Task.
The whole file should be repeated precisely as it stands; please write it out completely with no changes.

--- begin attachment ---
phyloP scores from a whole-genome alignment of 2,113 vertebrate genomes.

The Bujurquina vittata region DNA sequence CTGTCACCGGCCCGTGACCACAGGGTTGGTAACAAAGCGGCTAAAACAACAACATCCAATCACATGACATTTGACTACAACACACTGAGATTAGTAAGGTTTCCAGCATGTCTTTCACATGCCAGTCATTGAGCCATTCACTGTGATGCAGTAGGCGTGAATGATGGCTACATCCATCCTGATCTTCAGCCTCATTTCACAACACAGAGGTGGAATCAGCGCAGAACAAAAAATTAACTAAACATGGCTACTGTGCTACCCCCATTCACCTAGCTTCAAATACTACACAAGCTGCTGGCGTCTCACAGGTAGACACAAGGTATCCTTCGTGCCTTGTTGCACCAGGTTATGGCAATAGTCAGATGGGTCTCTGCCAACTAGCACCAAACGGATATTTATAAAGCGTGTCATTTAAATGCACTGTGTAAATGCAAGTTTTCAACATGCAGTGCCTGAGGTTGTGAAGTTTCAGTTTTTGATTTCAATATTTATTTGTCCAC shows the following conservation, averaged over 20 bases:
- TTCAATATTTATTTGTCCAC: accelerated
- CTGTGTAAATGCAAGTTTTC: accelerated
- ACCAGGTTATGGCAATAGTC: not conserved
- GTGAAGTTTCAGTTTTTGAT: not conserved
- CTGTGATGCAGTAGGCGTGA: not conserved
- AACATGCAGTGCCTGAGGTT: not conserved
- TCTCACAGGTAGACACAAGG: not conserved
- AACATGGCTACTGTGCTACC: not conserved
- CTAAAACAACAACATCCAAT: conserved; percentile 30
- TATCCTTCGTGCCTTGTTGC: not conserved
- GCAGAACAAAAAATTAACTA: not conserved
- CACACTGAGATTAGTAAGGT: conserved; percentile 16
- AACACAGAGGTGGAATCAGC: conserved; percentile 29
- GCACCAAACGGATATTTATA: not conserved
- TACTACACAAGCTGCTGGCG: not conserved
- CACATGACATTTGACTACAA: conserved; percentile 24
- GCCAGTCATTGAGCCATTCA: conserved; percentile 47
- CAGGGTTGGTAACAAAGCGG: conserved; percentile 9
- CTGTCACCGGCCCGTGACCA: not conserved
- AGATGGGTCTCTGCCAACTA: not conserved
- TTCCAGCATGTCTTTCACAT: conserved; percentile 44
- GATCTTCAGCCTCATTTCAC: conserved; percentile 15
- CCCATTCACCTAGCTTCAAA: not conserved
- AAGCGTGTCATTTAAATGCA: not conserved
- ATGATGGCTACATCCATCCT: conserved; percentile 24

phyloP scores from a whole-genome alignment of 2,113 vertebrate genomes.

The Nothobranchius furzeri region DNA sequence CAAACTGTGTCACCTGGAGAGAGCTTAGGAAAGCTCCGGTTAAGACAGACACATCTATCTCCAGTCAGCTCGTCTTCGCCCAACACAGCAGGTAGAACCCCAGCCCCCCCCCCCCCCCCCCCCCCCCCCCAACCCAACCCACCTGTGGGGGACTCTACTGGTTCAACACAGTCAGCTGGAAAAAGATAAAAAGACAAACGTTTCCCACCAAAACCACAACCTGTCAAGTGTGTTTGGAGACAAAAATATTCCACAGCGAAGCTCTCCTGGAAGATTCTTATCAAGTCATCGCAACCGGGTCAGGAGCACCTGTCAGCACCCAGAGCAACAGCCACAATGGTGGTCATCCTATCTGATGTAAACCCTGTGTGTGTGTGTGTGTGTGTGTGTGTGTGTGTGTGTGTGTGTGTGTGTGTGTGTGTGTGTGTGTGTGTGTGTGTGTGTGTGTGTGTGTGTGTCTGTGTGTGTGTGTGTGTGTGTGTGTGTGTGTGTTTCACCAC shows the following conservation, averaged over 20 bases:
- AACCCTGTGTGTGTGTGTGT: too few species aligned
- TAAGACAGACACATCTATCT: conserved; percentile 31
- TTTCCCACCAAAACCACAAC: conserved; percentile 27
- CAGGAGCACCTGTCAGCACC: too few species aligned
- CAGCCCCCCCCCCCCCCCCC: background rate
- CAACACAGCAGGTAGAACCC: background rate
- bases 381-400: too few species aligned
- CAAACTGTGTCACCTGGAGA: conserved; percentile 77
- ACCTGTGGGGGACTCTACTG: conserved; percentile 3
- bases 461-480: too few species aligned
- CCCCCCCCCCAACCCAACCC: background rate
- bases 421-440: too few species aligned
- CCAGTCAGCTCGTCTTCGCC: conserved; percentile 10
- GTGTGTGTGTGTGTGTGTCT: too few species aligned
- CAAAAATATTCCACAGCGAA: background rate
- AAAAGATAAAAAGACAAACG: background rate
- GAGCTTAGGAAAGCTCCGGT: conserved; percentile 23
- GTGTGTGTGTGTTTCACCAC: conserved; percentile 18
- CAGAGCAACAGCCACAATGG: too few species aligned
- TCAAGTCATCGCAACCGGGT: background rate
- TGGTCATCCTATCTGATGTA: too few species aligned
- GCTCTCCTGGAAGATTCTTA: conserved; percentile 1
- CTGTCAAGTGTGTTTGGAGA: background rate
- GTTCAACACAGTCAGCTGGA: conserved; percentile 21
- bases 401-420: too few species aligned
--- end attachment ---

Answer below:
phyloP scores from a whole-genome alignment of 2,113 vertebrate genomes.

The Bujurquina vittata region DNA sequence CTGTCACCGGCCCGTGACCACAGGGTTGGTAACAAAGCGGCTAAAACAACAACATCCAATCACATGACATTTGACTACAACACACTGAGATTAGTAAGGTTTCCAGCATGTCTTTCACATGCCAGTCATTGAGCCATTCACTGTGATGCAGTAGGCGTGAATGATGGCTACATCCATCCTGATCTTCAGCCTCATTTCACAACACAGAGGTGGAATCAGCGCAGAACAAAAAATTAACTAAACATGGCTACTGTGCTACCCCCATTCACCTAGCTTCAAATACTACACAAGCTGCTGGCGTCTCACAGGTAGACACAAGGTATCCTTCGTGCCTTGTTGCACCAGGTTATGGCAATAGTCAGATGGGTCTCTGCCAACTAGCACCAAACGGATATTTATAAAGCGTGTCATTTAAATGCACTGTGTAAATGCAAGTTTTCAACATGCAGTGCCTGAGGTTGTGAAGTTTCAGTTTTTGATTTCAATATTTATTTGTCCAC shows the following conservation, averaged over 20 bases:
- TTCAATATTTATTTGTCCAC: accelerated
- CTGTGTAAATGCAAGTTTTC: accelerated
- ACCAGGTTATGGCAATAGTC: not conserved
- GTGAAGTTTCAGTTTTTGAT: not conserved
- CTGTGATGCAGTAGGCGTGA: not conserved
- AACATGCAGTGCCTGAGGTT: not conserved
- TCTCACAGGTAGACACAAGG: not conserved
- AACATGGCTACTGTGCTACC: not conserved
- CTAAAACAACAACATCCAAT: conserved; percentile 30
- TATCCTTCGTGCCTTGTTGC: not conserved
- GCAGAACAAAAAATTAACTA: not conserved
- CACACTGAGATTAGTAAGGT: conserved; percentile 16
- AACACAGAGGTGGAATCAGC: conserved; percentile 29
- GCACCAAACGGATATTTATA: not conserved
- TACTACACAAGCTGCTGGCG: not conserved
- CACATGACATTTGACTACAA: conserved; percentile 24
- GCCAGTCATTGAGCCATTCA: conserved; percentile 47
- CAGGGTTGGTAACAAAGCGG: conserved; percentile 9
- CTGTCACCGGCCCGTGACCA: not conserved
- AGATGGGTCTCTGCCAACTA: not conserved
- TTCCAGCATGTCTTTCACAT: conserved; percentile 44
- GATCTTCAGCCTCATTTCAC: conserved; percentile 15
- CCCATTCACCTAGCTTCAAA: not conserved
- AAGCGTGTCATTTAAATGCA: not conserved
- ATGATGGCTACATCCATCCT: conserved; percentile 24

phyloP scores from a whole-genome alignment of 2,113 vertebrate genomes.

The Nothobranchius furzeri region DNA sequence CAAACTGTGTCACCTGGAGAGAGCTTAGGAAAGCTCCGGTTAAGACAGACACATCTATCTCCAGTCAGCTCGTCTTCGCCCAACACAGCAGGTAGAACCCCAGCCCCCCCCCCCCCCCCCCCCCCCCCCCAACCCAACCCACCTGTGGGGGACTCTACTGGTTCAACACAGTCAGCTGGAAAAAGATAAAAAGACAAACGTTTCCCACCAAAACCACAACCTGTCAAGTGTGTTTGGAGACAAAAATATTCCACAGCGAAGCTCTCCTGGAAGATTCTTATCAAGTCATCGCAACCGGGTCAGGAGCACCTGTCAGCACCCAGAGCAACAGCCACAATGGTGGTCATCCTATCTGATGTAAACCCTGTGTGTGTGTGTGTGTGTGTGTGTGTGTGTGTGTGTGTGTGTGTGTGTGTGTGTGTGTGTGTGTGTGTGTGTGTGTGTGTGTGTGTGTGTGTCTGTGTGTGTGTGTGTGTGTGTGTGTGTGTGTGTTTCACCAC shows the following conservation, averaged over 20 bases:
- AACCCTGTGTGTGTGTGTGT: too few species aligned
- TAAGACAGACACATCTATCT: conserved; percentile 31
- TTTCCCACCAAAACCACAAC: conserved; percentile 27
- CAGGAGCACCTGTCAGCACC: too few species aligned
- CAGCCCCCCCCCCCCCCCCC: background rate
- CAACACAGCAGGTAGAACCC: background rate
- bases 381-400: too few species aligned
- CAAACTGTGTCACCTGGAGA: conserved; percentile 77
- ACCTGTGGGGGACTCTACTG: conserved; percentile 3
- bases 461-480: too few species aligned
- CCCCCCCCCCAACCCAACCC: background rate
- bases 421-440: too few species aligned
- CCAGTCAGCTCGTCTTCGCC: conserved; percentile 10
- GTGTGTGTGTGTGTGTGTCT: too few species aligned
- CAAAAATATTCCACAGCGAA: background rate
- AAAAGATAAAAAGACAAACG: background rate
- GAGCTTAGGAAAGCTCCGGT: conserved; percentile 23
- GTGTGTGTGTGTTTCACCAC: conserved; percentile 18
- CAGAGCAACAGCCACAATGG: too few species aligned
- TCAAGTCATCGCAACCGGGT: background rate
- TGGTCATCCTATCTGATGTA: too few species aligned
- GCTCTCCTGGAAGATTCTTA: conserved; percentile 1
- CTGTCAAGTGTGTTTGGAGA: background rate
- GTTCAACACAGTCAGCTGGA: conserved; percentile 21
- bases 401-420: too few species aligned